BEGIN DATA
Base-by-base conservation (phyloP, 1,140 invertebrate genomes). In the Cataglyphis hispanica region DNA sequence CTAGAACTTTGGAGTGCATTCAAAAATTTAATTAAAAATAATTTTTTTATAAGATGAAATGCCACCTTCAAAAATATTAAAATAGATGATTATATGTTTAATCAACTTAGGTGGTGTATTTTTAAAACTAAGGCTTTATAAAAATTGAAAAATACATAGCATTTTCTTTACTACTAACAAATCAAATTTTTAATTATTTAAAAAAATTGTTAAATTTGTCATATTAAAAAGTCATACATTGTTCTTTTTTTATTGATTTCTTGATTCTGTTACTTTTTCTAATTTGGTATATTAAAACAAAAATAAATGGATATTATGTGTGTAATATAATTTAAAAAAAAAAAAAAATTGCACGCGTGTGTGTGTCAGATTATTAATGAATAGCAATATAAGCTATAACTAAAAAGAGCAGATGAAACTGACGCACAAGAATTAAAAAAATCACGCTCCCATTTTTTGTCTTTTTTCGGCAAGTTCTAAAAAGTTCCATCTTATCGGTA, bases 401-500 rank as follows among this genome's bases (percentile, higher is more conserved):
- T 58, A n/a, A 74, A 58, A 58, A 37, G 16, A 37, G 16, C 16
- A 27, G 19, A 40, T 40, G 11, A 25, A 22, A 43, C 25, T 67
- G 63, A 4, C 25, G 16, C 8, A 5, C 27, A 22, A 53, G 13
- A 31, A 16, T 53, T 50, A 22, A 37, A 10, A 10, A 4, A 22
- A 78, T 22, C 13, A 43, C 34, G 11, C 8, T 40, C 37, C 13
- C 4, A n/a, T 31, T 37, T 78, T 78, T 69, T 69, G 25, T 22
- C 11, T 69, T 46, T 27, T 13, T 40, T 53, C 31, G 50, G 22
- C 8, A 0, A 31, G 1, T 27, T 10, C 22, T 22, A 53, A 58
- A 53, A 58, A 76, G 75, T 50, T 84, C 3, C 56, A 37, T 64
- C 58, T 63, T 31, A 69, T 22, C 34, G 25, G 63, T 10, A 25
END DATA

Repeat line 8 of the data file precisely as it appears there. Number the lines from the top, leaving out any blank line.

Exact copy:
- C 11, T 69, T 46, T 27, T 13, T 40, T 53, C 31, G 50, G 22